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Glossary - H


H Hydrogen
Halocline A Halocline is a change in the salt content of the water, but is not often apparent to divers unless severe enough to cause buoyancy changes.
Halyard Line for hoisting sails or flags.
HDS  Historical Diving Society
He  Helium
Head A boat's toilet.
Heading The direction in which the longitudinal axis of a craft is aligned, measured clockwise from a given reference point. Not necessarily the direction the craft is travelling.
Heave to To bring a vessel to a position where she will maintain little or no headway, usually with the bow into the wind or nearly so.
Heel The leaning of a vessel to one side such as caused by the wind.
Helm The wheel or tiller controlling the rudder
Heliox A breathing gas consisting of a mixture of Helium and Oxygen.
Helium A gas which is easily eliminated from body in long dives and builds up fast in short dives. It is the least narcotic of standard gases and causes that "micky mouse" voice effect. It is a poor insulator and moderately costly.
Helm The apparatus (tiller or wheel) by which a vessel is steered, including the rudder.
Haemoglobin The most important constituent of the red blood cell is the molecule of haemoglobin, an iron containing protein that has the ability to unite with oxygen and transport it to cells throughout the body it also combines with CO2 and adds in the transport and removal of CO2 from the body.
Henrys Law The amount of gas that will dissolve into a liquid at a given temperature is almost directly proportional to the partial pressure
of that gas.
Hitch A hitch join lines to ring, post, bollards or very thick rope.
Hold A compartment below deck in a large vessel, used solely for carrying cargo.
HP High Pressure.
HPNS High Pressure Nervous Syndrome - a nervous disorder caused by breathing air under high pressure, as in underwater habitats.
HSA  Handicapped Scuba Association
HSC  Health and Safety Commission (UK)
HSE  Health & Safety Executive
Hull The basic structure and shell of a boat.
Hydrogen A gas that is easily eliminated from the body in long dives and builds up fast in short dives. It has a slight narcosis affect at depth and cause a large voice distortion: 
Hydrostatic Pressure The pressure exerted underwater by the surrounding water column.
Hydrostatic Test A test that is required every five years on SCUBA cylinders. This test involves pressurising the cylinder to test pressure.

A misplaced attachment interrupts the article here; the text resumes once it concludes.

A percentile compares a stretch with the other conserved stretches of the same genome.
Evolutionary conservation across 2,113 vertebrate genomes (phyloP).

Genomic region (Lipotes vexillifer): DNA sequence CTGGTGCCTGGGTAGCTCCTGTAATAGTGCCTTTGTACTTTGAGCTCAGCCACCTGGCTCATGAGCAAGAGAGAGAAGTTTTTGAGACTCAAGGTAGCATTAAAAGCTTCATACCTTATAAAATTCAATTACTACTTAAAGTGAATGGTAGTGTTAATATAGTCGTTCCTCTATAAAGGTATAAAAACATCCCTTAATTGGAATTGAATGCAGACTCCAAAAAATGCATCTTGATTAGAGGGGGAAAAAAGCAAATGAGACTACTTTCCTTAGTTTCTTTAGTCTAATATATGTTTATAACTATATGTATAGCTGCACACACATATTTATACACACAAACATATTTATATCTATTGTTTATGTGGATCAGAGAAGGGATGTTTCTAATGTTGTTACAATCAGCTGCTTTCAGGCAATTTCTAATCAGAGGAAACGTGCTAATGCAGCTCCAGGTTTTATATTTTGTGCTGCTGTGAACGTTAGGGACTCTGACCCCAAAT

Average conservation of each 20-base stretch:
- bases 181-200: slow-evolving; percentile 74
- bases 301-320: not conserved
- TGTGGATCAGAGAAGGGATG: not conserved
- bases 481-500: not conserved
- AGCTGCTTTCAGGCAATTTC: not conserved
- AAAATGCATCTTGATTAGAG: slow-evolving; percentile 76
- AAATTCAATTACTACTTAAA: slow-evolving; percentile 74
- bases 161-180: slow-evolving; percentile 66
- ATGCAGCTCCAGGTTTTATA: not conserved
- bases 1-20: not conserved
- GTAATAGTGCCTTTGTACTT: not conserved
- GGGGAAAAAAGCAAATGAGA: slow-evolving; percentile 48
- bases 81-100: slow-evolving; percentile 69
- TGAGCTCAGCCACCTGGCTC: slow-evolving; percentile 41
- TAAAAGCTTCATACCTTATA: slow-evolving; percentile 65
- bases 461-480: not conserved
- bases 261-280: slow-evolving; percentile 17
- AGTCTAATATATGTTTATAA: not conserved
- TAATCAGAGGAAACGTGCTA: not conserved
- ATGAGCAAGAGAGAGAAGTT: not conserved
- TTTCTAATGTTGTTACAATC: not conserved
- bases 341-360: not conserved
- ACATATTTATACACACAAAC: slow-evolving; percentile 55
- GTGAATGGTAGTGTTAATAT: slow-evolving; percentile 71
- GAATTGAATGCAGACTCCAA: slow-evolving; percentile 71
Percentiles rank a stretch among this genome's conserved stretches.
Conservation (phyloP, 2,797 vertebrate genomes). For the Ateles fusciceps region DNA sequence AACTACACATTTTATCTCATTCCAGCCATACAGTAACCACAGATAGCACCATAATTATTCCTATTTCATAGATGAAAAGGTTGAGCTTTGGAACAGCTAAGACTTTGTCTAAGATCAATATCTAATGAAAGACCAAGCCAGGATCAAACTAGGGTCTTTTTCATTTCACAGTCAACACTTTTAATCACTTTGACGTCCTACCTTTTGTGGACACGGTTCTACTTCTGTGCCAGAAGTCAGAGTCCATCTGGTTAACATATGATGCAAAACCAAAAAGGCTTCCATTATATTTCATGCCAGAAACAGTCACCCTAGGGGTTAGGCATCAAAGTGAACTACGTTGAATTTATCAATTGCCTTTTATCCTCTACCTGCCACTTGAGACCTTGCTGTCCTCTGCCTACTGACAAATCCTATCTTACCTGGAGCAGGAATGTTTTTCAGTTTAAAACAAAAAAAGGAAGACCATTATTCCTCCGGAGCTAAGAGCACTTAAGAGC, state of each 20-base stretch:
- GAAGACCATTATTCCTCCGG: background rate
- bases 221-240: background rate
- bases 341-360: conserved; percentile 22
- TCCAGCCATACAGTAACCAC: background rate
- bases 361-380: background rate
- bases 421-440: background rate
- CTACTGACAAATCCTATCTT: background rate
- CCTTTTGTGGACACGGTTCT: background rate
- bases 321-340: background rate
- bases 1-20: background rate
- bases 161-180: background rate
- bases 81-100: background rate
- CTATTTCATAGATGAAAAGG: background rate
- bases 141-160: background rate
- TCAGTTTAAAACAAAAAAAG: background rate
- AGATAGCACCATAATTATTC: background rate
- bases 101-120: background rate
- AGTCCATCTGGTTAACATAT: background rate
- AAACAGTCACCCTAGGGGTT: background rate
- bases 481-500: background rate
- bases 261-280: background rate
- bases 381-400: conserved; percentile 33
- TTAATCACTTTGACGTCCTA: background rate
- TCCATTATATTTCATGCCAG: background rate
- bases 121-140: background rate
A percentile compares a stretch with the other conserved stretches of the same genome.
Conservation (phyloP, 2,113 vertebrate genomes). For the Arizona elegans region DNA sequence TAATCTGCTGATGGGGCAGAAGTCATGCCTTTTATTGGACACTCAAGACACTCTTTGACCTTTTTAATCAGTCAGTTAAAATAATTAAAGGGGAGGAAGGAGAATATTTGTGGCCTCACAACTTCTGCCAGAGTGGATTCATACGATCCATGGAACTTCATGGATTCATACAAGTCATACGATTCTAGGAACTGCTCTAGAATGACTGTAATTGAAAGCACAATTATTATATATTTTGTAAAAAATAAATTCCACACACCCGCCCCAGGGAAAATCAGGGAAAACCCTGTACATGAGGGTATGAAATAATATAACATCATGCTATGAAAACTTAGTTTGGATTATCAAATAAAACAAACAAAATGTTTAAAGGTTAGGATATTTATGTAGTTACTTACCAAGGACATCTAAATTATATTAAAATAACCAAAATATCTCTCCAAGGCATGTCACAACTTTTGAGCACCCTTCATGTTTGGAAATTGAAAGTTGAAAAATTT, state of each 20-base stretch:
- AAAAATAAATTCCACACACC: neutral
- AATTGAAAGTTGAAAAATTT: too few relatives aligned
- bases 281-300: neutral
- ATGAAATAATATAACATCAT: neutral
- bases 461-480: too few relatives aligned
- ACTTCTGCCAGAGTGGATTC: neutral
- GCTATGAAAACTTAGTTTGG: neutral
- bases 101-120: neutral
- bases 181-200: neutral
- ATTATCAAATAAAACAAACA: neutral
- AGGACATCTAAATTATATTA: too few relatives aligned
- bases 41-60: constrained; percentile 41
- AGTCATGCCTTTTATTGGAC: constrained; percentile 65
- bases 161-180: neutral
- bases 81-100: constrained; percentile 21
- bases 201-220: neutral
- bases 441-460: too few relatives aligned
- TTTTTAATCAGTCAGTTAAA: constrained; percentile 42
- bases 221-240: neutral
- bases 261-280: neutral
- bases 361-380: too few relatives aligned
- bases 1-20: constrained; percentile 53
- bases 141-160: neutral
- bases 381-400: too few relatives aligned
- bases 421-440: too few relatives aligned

Hydrox Breathing gas consisting of a mixture of Hydrogen and Oxygen.
Hyperbaric Dealing with pressures greater than 1 bar.
Hyperbaric Chamber A recompression chamber.
Hypercapnea An undue amount of CO2 in the blood caused by improper breathing habits and incomplete scrubbing of breathing gases in closed circuit re-breathers or excessive amounts in the breathing mixture. As concentrations of CO2 approach a PPCO2 of 0.10ATM symptoms begin to appear. Confusion & drowsiness, then muscle spasms, rigidity and unconsciousness. High PPO2, high gas density and high breathing resistance add to the severity of Hypercapnea. Treatment is a reduction of the PPCO2 and administration of oxygen.
Hyperoxia Elevated oxygen levels in the tissues. See oxygen toxicity, CNS oxygen toxicity.
Hyperthermia Inadequate loss of heat from the body resulting in a rise in core temperature. This is most commonly seen in areas with high ambient temperatures and divers with low body fluid levels.
Hyperventilation The process of rapidly inhaling and exhaling to purge the body of carbon dioxide, thus decreasing the natural urge to breath. Hyperventilation is a potentially dangerous practice and can lead to, hypocapnia, shallow water blackout, unconsciousness and drowning.
Hypobaric Dealing with pressures less than 1 Bar
hypocapnia An insufficient amount of CO2 in the blood (defined as pCO2 levels less than 35 mmHg), often the result of hyperventilation. Hypocapnia can cause weakness, faintness, headache, blurred vision and if untreated possibly unconsciousness. The body's breathing stimulus results from the monitoring of the CO2 and oxygen (the oxygen drive is only active at extremely low oxygen levels, CO2 is the MAJOR controlling factor) levels in the blood stream. An increase in CO2 and a decrease in oxygen trigger the body to breathe. As the CO2 levels drop, so does the body's natural stimulus to breathe. This is one of the primary causes of shallow water blackout.
Hypothermia A condition in which the deep tissue or core temperature of the body falls below the normal physiological range, approximately 36.9C. Heat loss is the result of exposure to cold, and most divers are exposed to water temperatures below that of their body. The rate of the heat loss is dependent on body area, the difference in the temperature between the body and the surrounding environment, body fat, external insulation and the level of physical exertion. As the core temperature begins to drop signs of hypothermia will begin to appear. This will trigger the body to begin producing extra heat, usually in the form of shivering. If the cooling is allowed to continue the core temperature will begin to drop and all bodily processes will slowly grind to a halt as pulse and respiration's slow. Death will follow if the diver is not treated promptly.
Hypoxaemia Insufficient oxygen in the bloodstream
Hypoxia A condition brought on due to an insufficient Partial Pressure of Oxygen (PPO2) in a breathing gas. A failure of the tissues to receive sufficient Oxygen.









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Page last updated on October 16, 2007
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